Sporadic Happiness (in Japan!)

(formerly) updated every Wednesday

#17 Japanese TV stars at my island’s elementary graduation

So, in the US we have the word “celebrity.”

It generally means an actor, actress, or singer/musician of some sort.  Of course sometimes there are just other people that are famous for other reasons, such as they’re super rich and/or they have their own reality TV show.  Also there are comedians and talk-show hosts that get some press too.

In Japan the situation is a little different.  Of course actors and singers are popular here.  But there’s two extra types of famous people that are admired, followed, and watched.

Type 1: Idols (アイドル)

Type 2: “Talent” (タレント) or (Gag-)Comedians (芸能人)

As for type 1, an idol is basically a pretty young girl who is a singer.  She may be a mediocre singer, but no one really cares as long as she is pretty and puts on a good performance.  Often they come in groups.  Idols not only sing, but dance and entertain when they’re in the spotlight.  Idols gain lots of fans, particularly among men, and even release calendars and special photo collection books of them posing in bikinis and other skimpy outfits.  Most idols have a short shelf life.

As for type 2, this is a situation that seems to be unique to Japan (or at least, not something present in the US), and that’s a genre of celebrities that are bred purely for peoples’ amusement.

They often appear on Japanese “variety shows” which often encompass a lot of celebrities chatting with each other about various topics, or something more along the line of an extreme challenge game show where these celebrities are forced into doing silly or ridiculous mini games for the amusement of the audience.  The long-time popular boy-band Arashi has a TV show every Thursday night (calles Vs. Arashi) for an hour where the members participate in these ridiculous mini games against other TV personalities or talent, amidst ridiculously colorful stage designs.

This second type of TV show personality usually has a “thing.”  That thing could be that they’re a transvestite, that they have a sparkling personality, or that they have some physical gag that they repeat over and over.  The people with physical gags usually last about a year or so, then are replaced by a new one.  They often have a particular outfit they wear, and/or a particular action they do along with a catch phrase.

Examples of previous gag-comedians:

1) Hard Gay:

Here’s a short clip where he just comes out on a variety show and does his thing.

This next one is about 5 minutes long.  Searching YouTube yields a ton more if you’re intersted.  This one (subtitled in English) that gives you a good feel of what Hard Gay’s gags are all about, in that he often took his extreme antics and tried to shake things up in every day life, such as here where he visits Yahoo Japan’s corporate offices.

2) Yoshio Kojima (popular while I studied abroad in 2007-2008):

Here is he on a classic variety show, doing his thing.  Unfortunately, no subtitles.

Kids around the country imitated this guy CONSTANTLY.  Would this kind of thing every fly in the US….?  Probably not.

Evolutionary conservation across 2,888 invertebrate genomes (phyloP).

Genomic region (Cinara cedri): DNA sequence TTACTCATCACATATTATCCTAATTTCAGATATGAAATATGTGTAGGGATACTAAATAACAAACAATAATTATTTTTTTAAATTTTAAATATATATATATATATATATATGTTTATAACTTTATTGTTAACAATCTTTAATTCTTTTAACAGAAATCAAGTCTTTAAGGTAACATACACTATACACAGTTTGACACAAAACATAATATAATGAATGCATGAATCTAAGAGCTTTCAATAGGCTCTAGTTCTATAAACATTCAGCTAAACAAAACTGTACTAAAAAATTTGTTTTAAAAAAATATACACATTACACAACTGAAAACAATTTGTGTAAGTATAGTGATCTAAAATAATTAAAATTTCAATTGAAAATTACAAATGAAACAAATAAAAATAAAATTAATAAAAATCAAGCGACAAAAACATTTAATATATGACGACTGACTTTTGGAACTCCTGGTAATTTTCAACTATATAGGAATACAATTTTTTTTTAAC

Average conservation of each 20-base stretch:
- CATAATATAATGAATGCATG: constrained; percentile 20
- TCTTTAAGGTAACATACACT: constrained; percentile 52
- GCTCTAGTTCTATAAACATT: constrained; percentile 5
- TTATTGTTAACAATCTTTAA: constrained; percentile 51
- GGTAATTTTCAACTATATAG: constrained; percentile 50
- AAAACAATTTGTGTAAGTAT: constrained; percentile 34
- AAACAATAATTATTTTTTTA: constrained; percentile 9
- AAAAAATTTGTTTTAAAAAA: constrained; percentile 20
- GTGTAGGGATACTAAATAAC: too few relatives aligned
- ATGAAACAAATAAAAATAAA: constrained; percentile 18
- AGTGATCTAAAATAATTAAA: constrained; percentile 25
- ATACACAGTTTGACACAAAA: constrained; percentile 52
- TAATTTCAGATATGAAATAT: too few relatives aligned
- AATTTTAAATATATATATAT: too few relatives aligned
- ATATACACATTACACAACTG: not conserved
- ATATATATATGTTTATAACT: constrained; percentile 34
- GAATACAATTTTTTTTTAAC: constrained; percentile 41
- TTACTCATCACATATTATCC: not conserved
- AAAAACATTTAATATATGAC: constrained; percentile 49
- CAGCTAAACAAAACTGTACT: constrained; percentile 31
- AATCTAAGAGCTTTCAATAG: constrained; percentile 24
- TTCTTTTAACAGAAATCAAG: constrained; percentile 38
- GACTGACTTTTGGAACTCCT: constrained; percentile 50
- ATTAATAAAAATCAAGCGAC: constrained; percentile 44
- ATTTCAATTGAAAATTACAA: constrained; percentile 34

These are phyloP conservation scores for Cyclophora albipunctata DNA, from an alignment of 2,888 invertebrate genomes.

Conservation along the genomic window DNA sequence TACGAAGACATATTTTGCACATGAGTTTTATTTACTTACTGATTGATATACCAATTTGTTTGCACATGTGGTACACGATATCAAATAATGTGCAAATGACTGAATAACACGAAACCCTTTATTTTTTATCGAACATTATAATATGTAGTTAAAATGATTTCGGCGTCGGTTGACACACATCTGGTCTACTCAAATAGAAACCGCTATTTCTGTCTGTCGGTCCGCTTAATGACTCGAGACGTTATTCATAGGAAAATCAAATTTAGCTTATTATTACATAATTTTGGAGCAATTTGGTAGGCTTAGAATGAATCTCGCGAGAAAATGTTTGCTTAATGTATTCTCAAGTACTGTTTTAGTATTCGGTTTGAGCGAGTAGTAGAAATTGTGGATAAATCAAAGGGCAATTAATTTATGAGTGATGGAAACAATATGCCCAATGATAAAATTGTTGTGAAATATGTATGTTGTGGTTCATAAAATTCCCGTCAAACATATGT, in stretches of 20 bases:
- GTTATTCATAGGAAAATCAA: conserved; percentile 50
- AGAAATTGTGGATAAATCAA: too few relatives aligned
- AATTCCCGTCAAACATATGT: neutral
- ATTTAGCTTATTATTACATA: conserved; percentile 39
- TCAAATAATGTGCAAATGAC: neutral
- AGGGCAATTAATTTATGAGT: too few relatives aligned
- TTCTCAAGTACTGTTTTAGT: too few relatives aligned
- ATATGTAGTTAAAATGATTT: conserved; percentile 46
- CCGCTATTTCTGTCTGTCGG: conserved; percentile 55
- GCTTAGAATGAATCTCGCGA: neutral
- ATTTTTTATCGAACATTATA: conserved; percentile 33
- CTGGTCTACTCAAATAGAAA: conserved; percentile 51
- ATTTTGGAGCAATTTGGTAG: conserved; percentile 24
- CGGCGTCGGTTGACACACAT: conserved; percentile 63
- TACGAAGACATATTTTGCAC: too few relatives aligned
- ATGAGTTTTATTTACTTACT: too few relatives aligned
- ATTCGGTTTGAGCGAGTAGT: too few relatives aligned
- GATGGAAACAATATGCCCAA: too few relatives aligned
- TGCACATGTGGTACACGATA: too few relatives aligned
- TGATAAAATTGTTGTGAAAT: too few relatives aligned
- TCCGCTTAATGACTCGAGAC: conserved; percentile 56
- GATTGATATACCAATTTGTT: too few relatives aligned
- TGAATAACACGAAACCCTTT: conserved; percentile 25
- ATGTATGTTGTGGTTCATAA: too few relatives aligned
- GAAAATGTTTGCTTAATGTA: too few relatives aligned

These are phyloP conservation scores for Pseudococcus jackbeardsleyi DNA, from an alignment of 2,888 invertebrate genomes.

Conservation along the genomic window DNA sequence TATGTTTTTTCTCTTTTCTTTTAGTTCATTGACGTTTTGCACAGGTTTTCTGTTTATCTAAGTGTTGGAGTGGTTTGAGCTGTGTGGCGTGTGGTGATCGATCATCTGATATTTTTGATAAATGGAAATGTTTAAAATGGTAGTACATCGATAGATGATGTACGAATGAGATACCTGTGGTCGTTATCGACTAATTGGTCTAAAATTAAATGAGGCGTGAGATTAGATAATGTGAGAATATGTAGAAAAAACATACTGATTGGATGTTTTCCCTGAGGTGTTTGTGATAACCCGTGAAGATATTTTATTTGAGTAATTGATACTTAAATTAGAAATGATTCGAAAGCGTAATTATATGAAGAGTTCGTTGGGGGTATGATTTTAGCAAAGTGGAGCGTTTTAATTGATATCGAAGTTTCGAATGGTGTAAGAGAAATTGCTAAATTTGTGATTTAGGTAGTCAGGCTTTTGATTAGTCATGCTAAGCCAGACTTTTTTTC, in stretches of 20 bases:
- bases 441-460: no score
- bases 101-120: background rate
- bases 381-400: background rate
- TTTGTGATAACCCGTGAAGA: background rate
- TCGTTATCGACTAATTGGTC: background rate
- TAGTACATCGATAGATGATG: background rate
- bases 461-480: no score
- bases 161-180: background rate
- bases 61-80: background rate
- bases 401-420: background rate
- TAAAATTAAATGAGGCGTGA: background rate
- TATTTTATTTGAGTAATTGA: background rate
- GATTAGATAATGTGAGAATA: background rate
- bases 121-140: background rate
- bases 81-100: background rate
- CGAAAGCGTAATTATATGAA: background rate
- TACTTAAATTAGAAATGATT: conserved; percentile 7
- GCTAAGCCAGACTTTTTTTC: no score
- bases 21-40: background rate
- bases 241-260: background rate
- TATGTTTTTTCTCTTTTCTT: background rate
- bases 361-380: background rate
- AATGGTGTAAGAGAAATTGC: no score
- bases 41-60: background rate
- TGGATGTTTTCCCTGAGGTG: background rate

Also in this second type is manzai teams, or 2-person stand up comedy groups.  This has a very set structure.  One guy is all tension and the more down-to-earth one, often getting frazzled with his partner who usually acts stupid like he doesn’t know what’s going on, and it’s this contrast which sets the theme.  There’s often hitting involved (the dumb one gets hit).

So last week was the graduation ceremony of the elementary school I work at.

Out of the blue (even unbeknownst to the teachers), two celebrities (I’ll use that word to basically mean the second type) randomly showed up to my island at the end of the ceremony.

I had never seen or heard of either of them, but then again I don’t want much Japanese TV, and when I do, I prefer to watch the news or human interest stories as opposed to the variety shows which often have people speaking at high speeds and cracking jokes that I don’t understand anyway.

After the two celebrities left I asked someone who they were, and apparently they were the “Talent” Suzanne スザンヌ:

I got to snicker at how out of place she looked, with her cute gestures and fashionable clothes.  It was a stark contrast to what I’m used to seeing on my island, as out here no one cares -that- much about appearances.

And one half of the manzai comedy team Garage Sale ガレッジセール:

The guy that came was the one on the right.  I have no idea why he didn’t come with his comedy partner, nor do I know why he was with that Suzanne girl.

All the kids and teachers were surprised and delighted to have them around.  There was a whole camera crew closely following them and everything.  I tried my best to stay out of the way because I, as the token foreigner, am likely to garner attention with this sort of thing and be included in the video if anyone had caught me on tape.  Fortunately the celebrities seemed more intent on interacting with the kids and left me well enough alone.  ::phew::  I’m not one to want to be in the limelight.